Teaching presence includes some of the more easily identifiable components of our courses and our instruction, such as:
•The course design
•The tools we can offer students, such as Grammarly, paper reviews, and tutors
•The resources we use to teach the content such as audio, video, rubrics, instructor guidance, research articles, and the texts
•Timely, clear, and consistent feedback within discussions, grading feedback, and email communications
•Clearly communicated expectations
•Feedback that supports diverse learning preferences and styles
•And the engagement of instructors with all of the above to encourage improvements that can be applied to support student success
Course design is an important foundation for good teaching presence. Instructions for assignments should be clear and concise and take into consideration where the students are in their development through their courses. Thus, the difficulty level of wording may look different based on the level of the course.
An important consideration for each of us, as we teach a course, is to evaluate how our students are doing when it comes to an activity. Is the prompt too wordy? Does it invoke numerous questions to you, as the instructor, about what needs to be completed? Are students able to follow the directions successfully? Does the rubric match what is being asked?
If not, what considerations should be made?
Besides assignment prompts, it is also good to consider the design of our content when we teach a course. For instance, the design of the weekly guidance or announcements can set the tone for the course or a particular week. Have you ever had a professor who introduced a new topic in such an interesting way that made you want to research it in more detail? As instructors, we can also bring the content to life by designing interesting guidance, announcements, and discussion responses to grab the students’ attention and spark some interest.
Making sure students understand your expectations is very important. This is applicable to the activities specifically and as a whole. When students do not clearly understand what you want from them, this can be frustrating. Expectations are communicated with our words, both written and verbally, as well as our actions.
What is your late policy? Do you have certain expectations if a student wants to turn something in late? What is your personal acceptance process?
Actions: Do you do what you say you will do? For example, if you say you will not accept something, but do, do you fully explain to the student why you did so they do not question whether you really mean what you say, for example in an announcement?
What about your integrity policy? Will you allow re-writes? Do you expect re-writes? Do you let your students know that integrity reports will be checked? Do you give them examples and clarifications about what this process means and how it can support their writing development, but also create hurdles in their goals to succeed?
Do you expect your students to improve? Do you tell them this?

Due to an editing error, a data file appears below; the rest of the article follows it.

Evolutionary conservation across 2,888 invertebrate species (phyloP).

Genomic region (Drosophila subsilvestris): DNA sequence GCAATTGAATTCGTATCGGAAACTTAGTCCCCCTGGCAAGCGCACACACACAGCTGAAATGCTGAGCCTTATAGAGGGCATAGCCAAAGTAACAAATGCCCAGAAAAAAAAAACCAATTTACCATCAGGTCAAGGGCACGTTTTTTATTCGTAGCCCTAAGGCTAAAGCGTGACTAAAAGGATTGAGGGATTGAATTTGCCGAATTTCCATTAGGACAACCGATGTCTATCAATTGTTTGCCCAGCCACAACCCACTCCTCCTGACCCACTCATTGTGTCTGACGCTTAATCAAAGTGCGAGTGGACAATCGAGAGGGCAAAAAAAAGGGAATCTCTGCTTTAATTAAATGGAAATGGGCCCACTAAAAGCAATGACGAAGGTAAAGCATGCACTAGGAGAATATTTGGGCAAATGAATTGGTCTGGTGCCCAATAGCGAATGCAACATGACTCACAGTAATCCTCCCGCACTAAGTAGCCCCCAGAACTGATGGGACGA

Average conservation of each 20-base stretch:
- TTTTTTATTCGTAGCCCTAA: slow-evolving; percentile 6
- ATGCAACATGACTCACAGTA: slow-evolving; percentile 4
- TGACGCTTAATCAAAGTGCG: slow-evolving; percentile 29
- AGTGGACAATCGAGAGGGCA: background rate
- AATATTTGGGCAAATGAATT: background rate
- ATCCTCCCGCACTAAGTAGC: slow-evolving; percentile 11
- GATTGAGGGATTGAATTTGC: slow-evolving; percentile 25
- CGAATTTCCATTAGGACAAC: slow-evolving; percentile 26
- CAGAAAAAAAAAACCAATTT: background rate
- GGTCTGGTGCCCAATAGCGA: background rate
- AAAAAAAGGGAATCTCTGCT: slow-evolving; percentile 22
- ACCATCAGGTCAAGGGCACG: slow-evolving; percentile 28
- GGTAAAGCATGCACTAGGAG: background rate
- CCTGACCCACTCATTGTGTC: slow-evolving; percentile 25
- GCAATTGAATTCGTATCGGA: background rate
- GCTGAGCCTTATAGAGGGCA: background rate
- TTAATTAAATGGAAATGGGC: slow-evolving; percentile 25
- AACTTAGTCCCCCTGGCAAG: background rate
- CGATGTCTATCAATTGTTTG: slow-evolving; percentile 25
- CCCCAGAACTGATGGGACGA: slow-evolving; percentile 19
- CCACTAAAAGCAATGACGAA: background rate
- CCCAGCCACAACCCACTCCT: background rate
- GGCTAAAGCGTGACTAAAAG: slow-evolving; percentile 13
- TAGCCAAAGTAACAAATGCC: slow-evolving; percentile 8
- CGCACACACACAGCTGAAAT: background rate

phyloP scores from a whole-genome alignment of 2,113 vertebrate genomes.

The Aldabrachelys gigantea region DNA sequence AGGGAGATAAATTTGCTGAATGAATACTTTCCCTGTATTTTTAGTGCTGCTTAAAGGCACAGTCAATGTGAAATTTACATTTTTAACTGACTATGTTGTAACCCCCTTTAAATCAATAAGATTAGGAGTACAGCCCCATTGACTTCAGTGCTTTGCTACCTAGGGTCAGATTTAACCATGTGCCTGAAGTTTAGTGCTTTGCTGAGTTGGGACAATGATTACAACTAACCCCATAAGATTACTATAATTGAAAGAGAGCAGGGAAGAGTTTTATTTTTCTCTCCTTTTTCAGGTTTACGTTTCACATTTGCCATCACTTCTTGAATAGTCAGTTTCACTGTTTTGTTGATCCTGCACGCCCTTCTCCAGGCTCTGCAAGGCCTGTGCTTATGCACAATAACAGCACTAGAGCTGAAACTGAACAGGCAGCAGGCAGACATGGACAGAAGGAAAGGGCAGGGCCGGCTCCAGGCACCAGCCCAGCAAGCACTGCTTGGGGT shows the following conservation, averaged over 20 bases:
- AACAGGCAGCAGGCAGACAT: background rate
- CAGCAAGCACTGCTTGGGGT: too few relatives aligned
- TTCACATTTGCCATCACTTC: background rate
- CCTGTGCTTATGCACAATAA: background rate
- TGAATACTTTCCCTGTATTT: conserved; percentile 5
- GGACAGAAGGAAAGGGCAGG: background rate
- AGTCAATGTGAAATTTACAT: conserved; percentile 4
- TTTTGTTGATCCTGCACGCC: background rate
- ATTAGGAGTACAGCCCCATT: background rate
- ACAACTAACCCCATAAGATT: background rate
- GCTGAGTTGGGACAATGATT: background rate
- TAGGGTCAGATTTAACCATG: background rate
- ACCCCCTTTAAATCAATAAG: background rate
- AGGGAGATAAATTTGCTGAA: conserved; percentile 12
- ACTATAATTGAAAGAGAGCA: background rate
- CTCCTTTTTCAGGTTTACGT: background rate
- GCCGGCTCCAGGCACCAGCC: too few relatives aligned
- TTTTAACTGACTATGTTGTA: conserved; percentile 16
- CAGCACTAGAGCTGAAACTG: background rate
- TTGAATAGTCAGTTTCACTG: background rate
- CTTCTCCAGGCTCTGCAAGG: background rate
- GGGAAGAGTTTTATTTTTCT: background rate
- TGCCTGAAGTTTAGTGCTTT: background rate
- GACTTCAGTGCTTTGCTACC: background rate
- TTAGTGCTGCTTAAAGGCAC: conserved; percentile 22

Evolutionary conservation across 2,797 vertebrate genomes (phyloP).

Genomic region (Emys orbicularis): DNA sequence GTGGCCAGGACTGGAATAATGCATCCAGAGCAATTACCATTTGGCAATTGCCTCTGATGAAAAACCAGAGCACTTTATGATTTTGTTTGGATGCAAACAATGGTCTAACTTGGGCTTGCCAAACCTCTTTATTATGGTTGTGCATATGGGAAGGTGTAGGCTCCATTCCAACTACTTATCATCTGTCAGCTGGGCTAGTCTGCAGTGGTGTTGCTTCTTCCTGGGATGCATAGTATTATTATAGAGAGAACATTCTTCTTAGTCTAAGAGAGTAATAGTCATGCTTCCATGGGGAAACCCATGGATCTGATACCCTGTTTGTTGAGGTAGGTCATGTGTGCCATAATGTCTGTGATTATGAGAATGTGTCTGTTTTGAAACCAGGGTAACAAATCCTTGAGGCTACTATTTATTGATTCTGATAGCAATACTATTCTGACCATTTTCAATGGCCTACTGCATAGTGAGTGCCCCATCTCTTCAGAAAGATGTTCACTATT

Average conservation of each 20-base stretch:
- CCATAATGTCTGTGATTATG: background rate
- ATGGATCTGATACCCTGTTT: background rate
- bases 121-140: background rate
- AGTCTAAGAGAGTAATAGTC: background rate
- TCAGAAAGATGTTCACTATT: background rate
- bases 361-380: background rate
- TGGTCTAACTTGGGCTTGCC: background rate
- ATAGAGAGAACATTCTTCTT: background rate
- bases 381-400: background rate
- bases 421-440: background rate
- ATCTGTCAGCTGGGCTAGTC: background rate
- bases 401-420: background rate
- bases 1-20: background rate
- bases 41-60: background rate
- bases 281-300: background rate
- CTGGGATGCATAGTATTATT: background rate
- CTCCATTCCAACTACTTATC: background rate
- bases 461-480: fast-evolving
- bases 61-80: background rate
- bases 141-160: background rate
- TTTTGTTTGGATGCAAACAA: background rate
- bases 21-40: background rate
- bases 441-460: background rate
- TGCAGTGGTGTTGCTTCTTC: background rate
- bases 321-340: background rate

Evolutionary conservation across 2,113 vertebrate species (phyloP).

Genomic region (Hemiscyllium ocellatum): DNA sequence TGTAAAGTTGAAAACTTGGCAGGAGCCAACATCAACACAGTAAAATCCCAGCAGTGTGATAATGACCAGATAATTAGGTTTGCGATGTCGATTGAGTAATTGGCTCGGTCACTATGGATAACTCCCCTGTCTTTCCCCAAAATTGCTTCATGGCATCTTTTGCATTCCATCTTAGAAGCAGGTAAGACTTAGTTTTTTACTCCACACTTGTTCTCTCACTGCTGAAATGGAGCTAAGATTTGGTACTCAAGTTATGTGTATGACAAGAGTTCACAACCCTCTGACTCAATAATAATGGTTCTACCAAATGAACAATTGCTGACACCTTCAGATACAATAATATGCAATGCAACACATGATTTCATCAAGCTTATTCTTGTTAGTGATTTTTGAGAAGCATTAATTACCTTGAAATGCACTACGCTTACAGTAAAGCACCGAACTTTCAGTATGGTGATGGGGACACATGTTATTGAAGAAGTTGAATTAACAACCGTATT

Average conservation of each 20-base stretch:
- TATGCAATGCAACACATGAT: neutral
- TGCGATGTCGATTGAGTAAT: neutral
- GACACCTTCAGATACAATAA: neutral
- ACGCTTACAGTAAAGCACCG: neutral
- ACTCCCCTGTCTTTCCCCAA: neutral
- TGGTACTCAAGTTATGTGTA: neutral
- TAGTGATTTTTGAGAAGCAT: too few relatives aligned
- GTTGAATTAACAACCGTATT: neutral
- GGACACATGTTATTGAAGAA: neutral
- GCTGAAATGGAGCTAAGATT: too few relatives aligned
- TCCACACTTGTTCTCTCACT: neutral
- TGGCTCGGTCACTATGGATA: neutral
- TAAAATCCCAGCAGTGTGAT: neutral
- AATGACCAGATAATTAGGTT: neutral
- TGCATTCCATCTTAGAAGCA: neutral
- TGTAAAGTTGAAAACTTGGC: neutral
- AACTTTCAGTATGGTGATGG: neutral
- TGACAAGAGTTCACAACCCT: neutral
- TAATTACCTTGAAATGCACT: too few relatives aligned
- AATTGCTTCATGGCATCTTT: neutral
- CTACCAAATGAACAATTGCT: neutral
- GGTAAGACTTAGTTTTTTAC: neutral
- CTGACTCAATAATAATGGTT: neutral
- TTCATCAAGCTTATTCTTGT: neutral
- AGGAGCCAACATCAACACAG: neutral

Consider how your communications about these areas could decrease understanding, feelings of support, and a dedication to mastering your course content.
When communicating with students consider the following to increase trust and connection:
Remember specific details about your students
Write down notes about each student (or go back to the introduction forum to remind yourself), including nicknames, hometown, favorite hobbies or sports teams
Students can feel more connected when an instructor can add these types of details into a response or feedback
Use Skype, Zoom, (or other platform)
Promote communication tools to your students to enhance their skills and knowledge
Expectations as Announcement Examples:
Expectations in Feedback Examples
Modeling: Our actions speak volumes about our expectations
Are you citing?
Are you providing meaningful forum postings?
Rubrics are often a misunderstood piece of the puzzle. Although they do support inter-rater reliability, they also support students in self-assessing their own work, when they know how to properly use them. In addition, the rubrics can support our communications for our expectations.
Consider helping students to know how to access their rubrics and letting them know how they will be applied to their performance.
As an instructor, it is important to also follow these as closely as possible. For example, if you are grading a “pretty good” paper, this would not mean that the student should automatically receive a “Proficient” on each piece of the paper. Be sure what you mark can be elaborated upon with your students to help them explore ways to improve.
Timely and Clear Feedback
Feedback is essential, but within feedback, all three areas of presence can be applied. For teaching presence, one must focus on timeliness and clarity. To improve each week it is essential that deadlines are met and that the feedback provides a way for learners to improve.
Have questions about teaching presence and how to apply in your online classroom? Leave us a blog comment.